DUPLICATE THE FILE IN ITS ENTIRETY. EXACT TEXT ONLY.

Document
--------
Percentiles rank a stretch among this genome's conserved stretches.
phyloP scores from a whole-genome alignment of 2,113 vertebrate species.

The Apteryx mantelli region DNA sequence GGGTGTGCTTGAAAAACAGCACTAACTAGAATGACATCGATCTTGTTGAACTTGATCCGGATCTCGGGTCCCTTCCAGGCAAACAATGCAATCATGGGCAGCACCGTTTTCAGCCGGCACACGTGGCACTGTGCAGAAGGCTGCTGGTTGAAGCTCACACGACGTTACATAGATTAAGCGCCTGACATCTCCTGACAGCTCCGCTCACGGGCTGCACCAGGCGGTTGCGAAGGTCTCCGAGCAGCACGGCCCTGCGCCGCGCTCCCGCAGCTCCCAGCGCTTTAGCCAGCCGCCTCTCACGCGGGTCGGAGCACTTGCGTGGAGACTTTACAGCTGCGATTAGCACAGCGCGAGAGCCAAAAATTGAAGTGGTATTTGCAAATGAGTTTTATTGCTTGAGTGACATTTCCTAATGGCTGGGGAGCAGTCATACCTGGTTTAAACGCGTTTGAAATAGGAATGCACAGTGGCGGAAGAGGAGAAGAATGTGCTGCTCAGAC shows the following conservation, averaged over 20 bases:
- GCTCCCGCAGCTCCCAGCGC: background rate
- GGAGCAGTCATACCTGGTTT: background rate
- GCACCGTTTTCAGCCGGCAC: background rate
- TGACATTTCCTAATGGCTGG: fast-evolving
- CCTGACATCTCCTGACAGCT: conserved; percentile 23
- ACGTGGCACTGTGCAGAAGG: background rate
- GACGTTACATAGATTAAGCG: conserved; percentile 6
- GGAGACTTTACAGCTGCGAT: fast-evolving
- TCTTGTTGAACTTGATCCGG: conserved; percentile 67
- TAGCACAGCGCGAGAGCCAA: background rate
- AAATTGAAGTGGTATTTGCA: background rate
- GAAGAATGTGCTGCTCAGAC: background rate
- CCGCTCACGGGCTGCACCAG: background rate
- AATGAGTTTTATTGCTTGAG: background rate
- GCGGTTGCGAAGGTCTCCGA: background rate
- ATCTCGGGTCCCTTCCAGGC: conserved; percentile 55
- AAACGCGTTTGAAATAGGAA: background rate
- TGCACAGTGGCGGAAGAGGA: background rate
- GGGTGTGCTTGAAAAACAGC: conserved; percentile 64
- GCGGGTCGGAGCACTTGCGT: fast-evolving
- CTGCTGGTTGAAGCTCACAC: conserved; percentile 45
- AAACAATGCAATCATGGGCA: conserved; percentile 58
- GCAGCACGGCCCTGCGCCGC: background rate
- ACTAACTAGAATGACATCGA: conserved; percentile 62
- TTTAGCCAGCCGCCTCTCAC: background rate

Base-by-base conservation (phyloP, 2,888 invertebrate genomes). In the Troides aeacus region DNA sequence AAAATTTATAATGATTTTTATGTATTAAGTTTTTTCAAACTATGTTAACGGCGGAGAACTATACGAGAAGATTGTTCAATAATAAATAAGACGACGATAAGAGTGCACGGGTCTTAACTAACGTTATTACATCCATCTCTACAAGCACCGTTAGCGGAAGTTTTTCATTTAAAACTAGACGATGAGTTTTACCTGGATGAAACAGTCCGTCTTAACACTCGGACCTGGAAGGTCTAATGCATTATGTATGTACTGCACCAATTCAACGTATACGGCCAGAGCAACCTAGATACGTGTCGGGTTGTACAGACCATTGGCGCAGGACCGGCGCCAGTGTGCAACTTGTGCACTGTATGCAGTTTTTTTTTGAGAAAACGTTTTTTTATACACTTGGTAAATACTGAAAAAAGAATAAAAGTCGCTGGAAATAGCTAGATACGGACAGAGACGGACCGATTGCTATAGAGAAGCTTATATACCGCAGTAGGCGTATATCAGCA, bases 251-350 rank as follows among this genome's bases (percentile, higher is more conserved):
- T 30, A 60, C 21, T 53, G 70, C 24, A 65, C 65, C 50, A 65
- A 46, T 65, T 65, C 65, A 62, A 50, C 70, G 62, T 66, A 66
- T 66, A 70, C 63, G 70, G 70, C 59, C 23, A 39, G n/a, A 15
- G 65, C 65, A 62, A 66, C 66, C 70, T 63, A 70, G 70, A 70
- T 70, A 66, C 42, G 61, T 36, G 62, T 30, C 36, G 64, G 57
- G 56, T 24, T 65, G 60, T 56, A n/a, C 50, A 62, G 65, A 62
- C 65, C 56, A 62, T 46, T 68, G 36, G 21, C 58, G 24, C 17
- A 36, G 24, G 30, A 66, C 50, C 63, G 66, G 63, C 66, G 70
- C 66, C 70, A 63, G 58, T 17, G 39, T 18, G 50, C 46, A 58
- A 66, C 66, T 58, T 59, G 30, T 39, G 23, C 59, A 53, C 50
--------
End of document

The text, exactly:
Percentiles rank a stretch among this genome's conserved stretches.
phyloP scores from a whole-genome alignment of 2,113 vertebrate species.

The Apteryx mantelli region DNA sequence GGGTGTGCTTGAAAAACAGCACTAACTAGAATGACATCGATCTTGTTGAACTTGATCCGGATCTCGGGTCCCTTCCAGGCAAACAATGCAATCATGGGCAGCACCGTTTTCAGCCGGCACACGTGGCACTGTGCAGAAGGCTGCTGGTTGAAGCTCACACGACGTTACATAGATTAAGCGCCTGACATCTCCTGACAGCTCCGCTCACGGGCTGCACCAGGCGGTTGCGAAGGTCTCCGAGCAGCACGGCCCTGCGCCGCGCTCCCGCAGCTCCCAGCGCTTTAGCCAGCCGCCTCTCACGCGGGTCGGAGCACTTGCGTGGAGACTTTACAGCTGCGATTAGCACAGCGCGAGAGCCAAAAATTGAAGTGGTATTTGCAAATGAGTTTTATTGCTTGAGTGACATTTCCTAATGGCTGGGGAGCAGTCATACCTGGTTTAAACGCGTTTGAAATAGGAATGCACAGTGGCGGAAGAGGAGAAGAATGTGCTGCTCAGAC shows the following conservation, averaged over 20 bases:
- GCTCCCGCAGCTCCCAGCGC: background rate
- GGAGCAGTCATACCTGGTTT: background rate
- GCACCGTTTTCAGCCGGCAC: background rate
- TGACATTTCCTAATGGCTGG: fast-evolving
- CCTGACATCTCCTGACAGCT: conserved; percentile 23
- ACGTGGCACTGTGCAGAAGG: background rate
- GACGTTACATAGATTAAGCG: conserved; percentile 6
- GGAGACTTTACAGCTGCGAT: fast-evolving
- TCTTGTTGAACTTGATCCGG: conserved; percentile 67
- TAGCACAGCGCGAGAGCCAA: background rate
- AAATTGAAGTGGTATTTGCA: background rate
- GAAGAATGTGCTGCTCAGAC: background rate
- CCGCTCACGGGCTGCACCAG: background rate
- AATGAGTTTTATTGCTTGAG: background rate
- GCGGTTGCGAAGGTCTCCGA: background rate
- ATCTCGGGTCCCTTCCAGGC: conserved; percentile 55
- AAACGCGTTTGAAATAGGAA: background rate
- TGCACAGTGGCGGAAGAGGA: background rate
- GGGTGTGCTTGAAAAACAGC: conserved; percentile 64
- GCGGGTCGGAGCACTTGCGT: fast-evolving
- CTGCTGGTTGAAGCTCACAC: conserved; percentile 45
- AAACAATGCAATCATGGGCA: conserved; percentile 58
- GCAGCACGGCCCTGCGCCGC: background rate
- ACTAACTAGAATGACATCGA: conserved; percentile 62
- TTTAGCCAGCCGCCTCTCAC: background rate

Base-by-base conservation (phyloP, 2,888 invertebrate genomes). In the Troides aeacus region DNA sequence AAAATTTATAATGATTTTTATGTATTAAGTTTTTTCAAACTATGTTAACGGCGGAGAACTATACGAGAAGATTGTTCAATAATAAATAAGACGACGATAAGAGTGCACGGGTCTTAACTAACGTTATTACATCCATCTCTACAAGCACCGTTAGCGGAAGTTTTTCATTTAAAACTAGACGATGAGTTTTACCTGGATGAAACAGTCCGTCTTAACACTCGGACCTGGAAGGTCTAATGCATTATGTATGTACTGCACCAATTCAACGTATACGGCCAGAGCAACCTAGATACGTGTCGGGTTGTACAGACCATTGGCGCAGGACCGGCGCCAGTGTGCAACTTGTGCACTGTATGCAGTTTTTTTTTGAGAAAACGTTTTTTTATACACTTGGTAAATACTGAAAAAAGAATAAAAGTCGCTGGAAATAGCTAGATACGGACAGAGACGGACCGATTGCTATAGAGAAGCTTATATACCGCAGTAGGCGTATATCAGCA, bases 251-350 rank as follows among this genome's bases (percentile, higher is more conserved):
- T 30, A 60, C 21, T 53, G 70, C 24, A 65, C 65, C 50, A 65
- A 46, T 65, T 65, C 65, A 62, A 50, C 70, G 62, T 66, A 66
- T 66, A 70, C 63, G 70, G 70, C 59, C 23, A 39, G n/a, A 15
- G 65, C 65, A 62, A 66, C 66, C 70, T 63, A 70, G 70, A 70
- T 70, A 66, C 42, G 61, T 36, G 62, T 30, C 36, G 64, G 57
- G 56, T 24, T 65, G 60, T 56, A n/a, C 50, A 62, G 65, A 62
- C 65, C 56, A 62, T 46, T 68, G 36, G 21, C 58, G 24, C 17
- A 36, G 24, G 30, A 66, C 50, C 63, G 66, G 63, C 66, G 70
- C 66, C 70, A 63, G 58, T 17, G 39, T 18, G 50, C 46, A 58
- A 66, C 66, T 58, T 59, G 30, T 39, G 23, C 59, A 53, C 50